Wednesday, 11:59 a.m.
The debate over temperatures this weekend rages on today. The models continue to paint two vastly differing scenarios as to how fast the cooling takes place from the northern Plains and Midwest to the mid-Atlantic states and New England, and how extensive and how strong the cooling will be. Let me just pick off a few charts for you to peruse. The first the European model forecast of 2-meter maximum temperatures for Saturday afternoon:
As stated in Tuesday's post, most places along and south of the I-70 corridor look to be warm with highs of 70 or better. Look further at the models' forecast of 850mb temperatures for Saturday evening:
Now let's look at the very same forecasts off the 0z GFS model:
Clearly the GFS is MUCH colder and MUCH farther south with the cold air than the European model!
For other comparisons' sake, here's the Canadian model:
Much like the European!
Now the latest NAM forecast:
Hmmmm....looks much like the GFS!
Now, if past performance is any indicator of the future forecast, then I would have to come down on the side of the European/Canadian models. The NAM and GFS were insistent during the middle of last week for lots of clouds, cool air and instability showers across central and northern Pennsylvania last Saturday. As it turns out, it was mostly sunny and warmed into the mid-60s! My fear is the NAM and GFS are again leading us down a rabbit trail that will prove to be incorrect, and that the real cooling will take place on Sunday.
Even at that, though, the European model is implying the warm air is reluctant to yield ground from the Ohio River on south, keeping temperatures in the 70s across central and southern sections of Illinois, Indiana and Ohio through Monday, with the warmth hanging on into Tuesday in Ohio! Obviously this is a battle whose outcome has yet to be determined.
Meanwhile, the weather is looking downright ugly for next week. The energy crashing into California Saturday with rain and much cooler air will plow into the Rockies Sunday. Low pressure will reorganize over eastern Colorado and western Kansas by Saturday afternoon, causing rain and higher elevation snows from Montana to the Four Corners area. As the storm translates out onto the Plains Sunday, it will into a road block of sorts, an upper-level ridge who axis will tilt back toward the Dakotas, thus forcing all of the energy underneath it. In turn, an upper-level low will form, all the while an upper-level high will try to form farther north. Even more jet stream energy will come in from the Pacific late this weekend and early next week and feed into the upper-level storm, creating a giant mess that will be in no hurry to cross the rest of the country. That means a threat of severe weather late Sunday and Sunday night from parts of Texas and Oklahoma into Arkansas, and on Monday from the Mississippi Valley into the western Tennessee and lower Ohio valleys.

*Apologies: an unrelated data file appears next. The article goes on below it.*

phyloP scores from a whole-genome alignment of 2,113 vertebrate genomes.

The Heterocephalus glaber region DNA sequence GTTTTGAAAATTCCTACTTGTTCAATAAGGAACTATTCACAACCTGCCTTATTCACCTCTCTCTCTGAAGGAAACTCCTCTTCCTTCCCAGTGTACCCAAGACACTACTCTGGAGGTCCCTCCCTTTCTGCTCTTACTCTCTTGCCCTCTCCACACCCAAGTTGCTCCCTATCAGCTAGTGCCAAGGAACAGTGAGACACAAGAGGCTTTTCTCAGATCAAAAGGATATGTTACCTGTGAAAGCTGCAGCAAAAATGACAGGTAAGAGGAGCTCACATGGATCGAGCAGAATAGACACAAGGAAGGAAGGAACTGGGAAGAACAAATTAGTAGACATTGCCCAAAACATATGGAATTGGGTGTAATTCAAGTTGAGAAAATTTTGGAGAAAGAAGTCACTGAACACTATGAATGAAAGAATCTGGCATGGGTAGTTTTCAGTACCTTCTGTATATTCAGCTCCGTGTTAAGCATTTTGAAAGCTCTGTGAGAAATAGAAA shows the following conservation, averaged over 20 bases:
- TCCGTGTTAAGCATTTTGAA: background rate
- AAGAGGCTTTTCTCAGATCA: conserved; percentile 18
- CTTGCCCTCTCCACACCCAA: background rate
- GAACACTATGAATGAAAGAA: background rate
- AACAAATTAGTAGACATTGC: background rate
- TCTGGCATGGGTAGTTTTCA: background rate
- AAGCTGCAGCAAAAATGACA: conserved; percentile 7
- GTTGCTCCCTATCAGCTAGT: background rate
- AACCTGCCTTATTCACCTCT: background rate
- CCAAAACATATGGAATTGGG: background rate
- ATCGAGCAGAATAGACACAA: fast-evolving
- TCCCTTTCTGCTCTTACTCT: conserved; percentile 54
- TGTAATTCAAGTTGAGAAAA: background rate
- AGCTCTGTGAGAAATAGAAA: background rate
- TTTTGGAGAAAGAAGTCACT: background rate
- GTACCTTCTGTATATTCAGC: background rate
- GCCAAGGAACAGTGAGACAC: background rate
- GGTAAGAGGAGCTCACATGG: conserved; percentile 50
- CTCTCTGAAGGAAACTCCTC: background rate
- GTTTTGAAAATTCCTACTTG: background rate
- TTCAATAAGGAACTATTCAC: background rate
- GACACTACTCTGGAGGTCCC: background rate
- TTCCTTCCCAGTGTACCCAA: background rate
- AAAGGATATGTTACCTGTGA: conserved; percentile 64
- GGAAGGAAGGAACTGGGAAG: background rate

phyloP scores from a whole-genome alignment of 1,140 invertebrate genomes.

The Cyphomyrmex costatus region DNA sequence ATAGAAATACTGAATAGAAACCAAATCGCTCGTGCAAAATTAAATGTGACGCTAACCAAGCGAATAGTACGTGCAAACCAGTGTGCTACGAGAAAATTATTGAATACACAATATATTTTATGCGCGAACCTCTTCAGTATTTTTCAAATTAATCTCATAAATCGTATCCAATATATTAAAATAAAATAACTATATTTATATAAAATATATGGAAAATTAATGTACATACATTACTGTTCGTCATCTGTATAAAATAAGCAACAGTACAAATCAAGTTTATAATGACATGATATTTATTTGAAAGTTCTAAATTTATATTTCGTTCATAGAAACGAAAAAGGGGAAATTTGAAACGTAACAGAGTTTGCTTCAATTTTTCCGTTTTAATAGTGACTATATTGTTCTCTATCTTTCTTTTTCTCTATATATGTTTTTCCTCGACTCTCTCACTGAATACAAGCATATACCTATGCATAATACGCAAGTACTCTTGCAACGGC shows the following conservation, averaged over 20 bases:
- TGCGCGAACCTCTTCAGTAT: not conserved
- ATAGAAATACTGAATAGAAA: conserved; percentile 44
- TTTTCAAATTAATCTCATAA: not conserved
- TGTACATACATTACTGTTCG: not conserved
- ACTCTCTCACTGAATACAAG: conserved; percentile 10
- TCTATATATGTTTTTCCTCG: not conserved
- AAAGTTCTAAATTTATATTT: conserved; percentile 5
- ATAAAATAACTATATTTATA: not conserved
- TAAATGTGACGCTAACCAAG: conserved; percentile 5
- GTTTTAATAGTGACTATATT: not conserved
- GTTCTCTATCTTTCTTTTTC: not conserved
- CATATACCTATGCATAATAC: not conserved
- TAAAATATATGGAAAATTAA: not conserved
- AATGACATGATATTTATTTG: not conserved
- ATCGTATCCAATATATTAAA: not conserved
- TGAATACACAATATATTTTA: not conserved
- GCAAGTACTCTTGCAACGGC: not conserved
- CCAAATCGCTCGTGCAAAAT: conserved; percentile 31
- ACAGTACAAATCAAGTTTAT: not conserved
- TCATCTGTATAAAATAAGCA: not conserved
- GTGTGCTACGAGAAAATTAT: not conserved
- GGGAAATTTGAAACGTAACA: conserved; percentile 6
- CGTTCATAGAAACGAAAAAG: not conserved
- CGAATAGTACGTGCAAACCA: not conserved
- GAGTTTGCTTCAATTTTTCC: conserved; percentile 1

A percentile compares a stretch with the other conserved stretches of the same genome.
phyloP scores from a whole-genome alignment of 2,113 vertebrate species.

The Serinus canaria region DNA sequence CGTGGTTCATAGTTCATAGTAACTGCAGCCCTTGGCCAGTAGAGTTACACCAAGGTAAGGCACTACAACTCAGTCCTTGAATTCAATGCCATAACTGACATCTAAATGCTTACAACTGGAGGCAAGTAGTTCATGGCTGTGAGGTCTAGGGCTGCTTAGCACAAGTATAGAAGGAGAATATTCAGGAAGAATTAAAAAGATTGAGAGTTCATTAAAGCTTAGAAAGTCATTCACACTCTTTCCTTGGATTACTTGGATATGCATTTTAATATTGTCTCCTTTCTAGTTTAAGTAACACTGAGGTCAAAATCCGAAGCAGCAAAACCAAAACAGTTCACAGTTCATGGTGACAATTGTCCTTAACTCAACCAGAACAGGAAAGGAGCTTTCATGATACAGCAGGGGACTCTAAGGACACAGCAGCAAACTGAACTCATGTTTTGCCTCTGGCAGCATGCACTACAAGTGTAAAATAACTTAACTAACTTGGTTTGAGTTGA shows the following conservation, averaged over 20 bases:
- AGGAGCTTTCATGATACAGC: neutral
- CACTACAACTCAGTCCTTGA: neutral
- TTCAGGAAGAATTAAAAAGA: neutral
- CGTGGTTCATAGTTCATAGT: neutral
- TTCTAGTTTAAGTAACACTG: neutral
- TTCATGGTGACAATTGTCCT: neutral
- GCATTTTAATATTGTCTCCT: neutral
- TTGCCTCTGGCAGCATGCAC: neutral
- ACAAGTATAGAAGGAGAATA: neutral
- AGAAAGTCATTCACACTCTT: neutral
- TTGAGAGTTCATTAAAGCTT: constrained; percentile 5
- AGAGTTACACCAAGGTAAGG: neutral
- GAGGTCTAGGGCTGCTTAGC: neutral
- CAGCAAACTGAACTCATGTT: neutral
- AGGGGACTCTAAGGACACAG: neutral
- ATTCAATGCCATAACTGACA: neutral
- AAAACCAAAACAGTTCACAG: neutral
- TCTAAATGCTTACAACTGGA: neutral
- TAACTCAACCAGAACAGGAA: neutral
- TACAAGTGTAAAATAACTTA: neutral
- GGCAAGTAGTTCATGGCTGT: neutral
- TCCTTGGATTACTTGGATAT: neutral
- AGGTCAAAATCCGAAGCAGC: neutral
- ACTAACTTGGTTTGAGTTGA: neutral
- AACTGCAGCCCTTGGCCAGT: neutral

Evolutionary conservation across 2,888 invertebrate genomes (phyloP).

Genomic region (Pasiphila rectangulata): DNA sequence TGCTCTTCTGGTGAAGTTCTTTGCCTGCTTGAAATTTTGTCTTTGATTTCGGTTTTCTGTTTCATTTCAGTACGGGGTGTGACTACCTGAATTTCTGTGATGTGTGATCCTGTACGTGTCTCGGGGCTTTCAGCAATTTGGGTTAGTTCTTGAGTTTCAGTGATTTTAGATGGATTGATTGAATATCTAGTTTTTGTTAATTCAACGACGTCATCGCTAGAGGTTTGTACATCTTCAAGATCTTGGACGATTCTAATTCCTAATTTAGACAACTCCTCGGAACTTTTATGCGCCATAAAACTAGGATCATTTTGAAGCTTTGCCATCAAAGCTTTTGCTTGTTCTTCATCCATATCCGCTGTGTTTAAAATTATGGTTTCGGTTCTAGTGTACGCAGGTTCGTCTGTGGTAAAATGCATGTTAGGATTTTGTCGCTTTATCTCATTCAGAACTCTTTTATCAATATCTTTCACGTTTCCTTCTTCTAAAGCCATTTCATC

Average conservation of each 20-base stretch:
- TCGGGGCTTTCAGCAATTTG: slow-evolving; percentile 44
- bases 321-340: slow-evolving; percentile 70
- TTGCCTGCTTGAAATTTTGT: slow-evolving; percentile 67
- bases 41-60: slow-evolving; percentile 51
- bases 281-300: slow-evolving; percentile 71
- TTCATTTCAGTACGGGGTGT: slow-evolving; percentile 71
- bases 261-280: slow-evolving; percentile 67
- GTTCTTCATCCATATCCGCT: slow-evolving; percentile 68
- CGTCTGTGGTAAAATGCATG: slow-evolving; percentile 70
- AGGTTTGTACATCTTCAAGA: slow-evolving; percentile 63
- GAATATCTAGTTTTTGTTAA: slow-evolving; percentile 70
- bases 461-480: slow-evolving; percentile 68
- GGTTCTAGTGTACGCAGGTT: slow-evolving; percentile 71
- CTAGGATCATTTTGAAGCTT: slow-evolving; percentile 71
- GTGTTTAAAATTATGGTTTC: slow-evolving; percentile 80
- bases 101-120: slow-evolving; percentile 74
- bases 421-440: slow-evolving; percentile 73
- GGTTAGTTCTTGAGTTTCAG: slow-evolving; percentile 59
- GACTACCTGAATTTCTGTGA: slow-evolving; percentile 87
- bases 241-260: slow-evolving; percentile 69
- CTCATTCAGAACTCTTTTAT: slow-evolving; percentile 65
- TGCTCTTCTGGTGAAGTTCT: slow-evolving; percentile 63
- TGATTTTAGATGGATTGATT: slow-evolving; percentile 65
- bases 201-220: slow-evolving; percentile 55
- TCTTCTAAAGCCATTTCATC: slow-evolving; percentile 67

The risk of flooding will steadily grow from Sunday into the middle of next week as this large storm continues to pull rich moisture from the Gulf of Mexico into its broad circulation. To give you a rough idea of just how wet and how widespread this might be, here's the 0z European model total precipitation forecast from Saturday evening through Wednesday evening:
Even though water temperatures are running below normal in the northern and particularly the northwest Gulf of Mexico, the fronts coming down into the Ohio Valley and mid-Atlantic states this weekend never get close to the South. That means the air mass will have ample time to moisten up over time, and once the upper-level and surface storm start to amble eastward next week, there will be multiple rounds of showers and thunderstorms that, when added up, will probably produce some flooding. As you can see, the model thinks that may happen in two or even three areas - one is across the South, and another from Pennsylvania to Iowa. A third area may be farther west out over the Dakotas and eastern Montana and eastern Wyoming.
Regardless, it is shaping up as a volatile week ahead, and a very wet one at that. And if you're looking for warmth, that will be from I-70 on south this weekend, gradually shrinking into a smaller and smaller area with time during the first half of next week. The upper-level low itself may not fully clear the East Coast until next weekend!
The countdown to spring is underway, but there's going to be plenty of cold and snow in the days ahead from the Dakotas to the mid-Atlantic and New England.
The polar vortex will roll south-southeastward over the next three days, descending upon the Great Lakes and Northeast this weekend with the coldest air mass of the winter season.
A wave of low pressure will clip the mid-Atlantic coast late tomorrow and tomorrow night, possibly resulting in some snow. A stronger storm could bring snow to parts of the East next week.
A deepening storm coming out of the Rockies and head for the Great Lakes will dump heavy snow from Colorado to Wisconsin and Minnesota, while springlike warmth will fuel severe thunderstorms from the Ohio Valley to the Gulf Coast.
Despite the historical snowfall from the Blizzard of 2016, a warm surge later this weekend and early next week will wipe out most of the snow that fell during the storm.
A major nor'easter will bring heavy, wind-blown snow through the mid-Atlantic region later Friday through Saturday, sparing much of New England of its fury.